Mar. O thus I found her ftraving in the Park,
Seeking to hide her self, as doth the Deer
That hath received some unrecuring Wound.

Tit. It was my Deer,
And he that wounded her
Hath hurt me more than had he kill'd me dead:
For now I stand, as one upon a Rock,
Environ'd with a Wildernefs of Sea,
Who marks the waxing Tide grow Wave by Wave,
Expe&ing ever when some envious Surge
Will in his brinith Bowels fwallow him. I

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This way to death my wretched Sons are gone:
Here stands my other Son, a banish'd Man,
And here my Brother weeping at my Woes.
But that which gives my Soul the greatest spurn,
Is dear Lavinia, dearer than my Soul
Had I but seen thy Pi&ure in this plight,
It would have madded me. What shall I do, ,
Now I behold thy lively Body so ?
Thou hast no Hands to wipe away thy Tears,
Nor Tongue to tell me who hath martyrd thee;
Thy Husband he is dead, and for his Death
Thy Brothers are condemn'd, and dead by this.
Look Marcus, ah Son Lucius look on her:
When I did name her Brothers, then fresh Tears
Stood on her Cheeks, ás doth the Honey dew,
Upon a gather'd Lilly almost wither'd.

Mar. Perchance the weeps because they kill'd her Husband. Perchance because she knows him Innocent.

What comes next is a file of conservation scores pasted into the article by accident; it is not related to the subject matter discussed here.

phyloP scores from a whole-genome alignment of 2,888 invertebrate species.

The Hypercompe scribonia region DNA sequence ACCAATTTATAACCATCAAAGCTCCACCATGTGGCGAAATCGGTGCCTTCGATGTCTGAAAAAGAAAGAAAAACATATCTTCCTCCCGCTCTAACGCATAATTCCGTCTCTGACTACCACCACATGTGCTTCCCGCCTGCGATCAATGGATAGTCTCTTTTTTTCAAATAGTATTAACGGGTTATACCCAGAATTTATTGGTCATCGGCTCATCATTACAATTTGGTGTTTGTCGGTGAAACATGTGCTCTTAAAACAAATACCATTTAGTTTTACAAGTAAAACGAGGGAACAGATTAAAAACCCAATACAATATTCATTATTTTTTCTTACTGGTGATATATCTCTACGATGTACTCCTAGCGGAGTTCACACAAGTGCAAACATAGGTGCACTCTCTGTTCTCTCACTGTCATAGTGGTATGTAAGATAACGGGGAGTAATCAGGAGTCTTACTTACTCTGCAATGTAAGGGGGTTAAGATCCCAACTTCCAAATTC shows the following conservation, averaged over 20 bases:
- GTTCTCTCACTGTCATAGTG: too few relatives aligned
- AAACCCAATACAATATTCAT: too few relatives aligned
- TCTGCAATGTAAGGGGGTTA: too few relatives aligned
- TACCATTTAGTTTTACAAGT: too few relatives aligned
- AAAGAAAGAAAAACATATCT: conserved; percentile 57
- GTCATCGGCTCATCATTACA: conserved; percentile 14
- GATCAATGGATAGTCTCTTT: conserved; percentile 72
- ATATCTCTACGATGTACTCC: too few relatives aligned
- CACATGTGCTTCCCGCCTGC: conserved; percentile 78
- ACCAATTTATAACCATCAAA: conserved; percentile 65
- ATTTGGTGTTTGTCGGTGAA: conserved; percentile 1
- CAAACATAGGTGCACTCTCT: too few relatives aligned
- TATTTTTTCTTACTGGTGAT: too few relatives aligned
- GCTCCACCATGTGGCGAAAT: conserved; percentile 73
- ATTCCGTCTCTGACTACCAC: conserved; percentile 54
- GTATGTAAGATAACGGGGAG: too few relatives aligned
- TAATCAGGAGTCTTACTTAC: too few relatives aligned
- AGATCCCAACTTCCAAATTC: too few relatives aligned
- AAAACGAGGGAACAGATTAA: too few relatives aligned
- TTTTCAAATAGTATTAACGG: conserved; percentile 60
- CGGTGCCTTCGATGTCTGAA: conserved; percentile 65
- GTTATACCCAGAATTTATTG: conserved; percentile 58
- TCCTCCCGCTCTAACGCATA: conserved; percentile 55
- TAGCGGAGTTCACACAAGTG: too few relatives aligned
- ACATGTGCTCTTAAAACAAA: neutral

Tit. If they did kill thy Husband, then be joyful,
Because the Law hath ta'en revenge on them.
No, no, they would not do fo foul a Deed,
Witness the Sorrow that their Sister makes.
Gentle Lavinia, let me kiss thy Lips,
Or make some figns how I may do thee ease:
Shall thy good Uncle, and thy Brother Lucius,
And thou and I fit round about some Fountain,
Looking all downwards to behold our Cheeks,
How they are stain'd like Meadows yet not dry
With miery slime left on them by a Flood:
And in the Fountain shall we gaze so long,
'Till the fresh taste be taken from that clearness,
And made a Brine-pit with our bitter Tearss: 1
Or shall we cut away our Hands like thines 11
Or shall we bite our Tongues, and in dumb Shows -
Pass the remainder of our hateful Days?
What shall we do? Let us that have our Tongues,
Plot some devise of further miseries
To make us wondred at in time to come.

Luc. Sweet Father, cease your Tears, for at your Grief See how my wretched Sifter fobs and weeps.




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Mar. Patience, dear Neice, good Titus dry thine Eyes.

Tit. Ah Marcus, Marcus, Brother, well I wot,
Thy Napkin cannot drink a tear of mine,
For thou, poor Man, hast drown'd it with thine own.

Luc. Ah, my Lavinia, I will wipe thy Cheeks.

Tit. Mark, Marcus, mark, I understand her Signs,
Had lhe a Tongue to speak, now would she say
That to her Brother which I said to thee.
His Napkin with his true tears all bewet,
Can do no service on her sorrowful Cheeks.
Oh what a sympathy of Woe is this!
As far from help as Limbo is from Bliss.

Enter Aaron alone,
Aar. Titus Andronicus, my Lord the Emperor
Sends thee this Word, that if thou love thy Sons,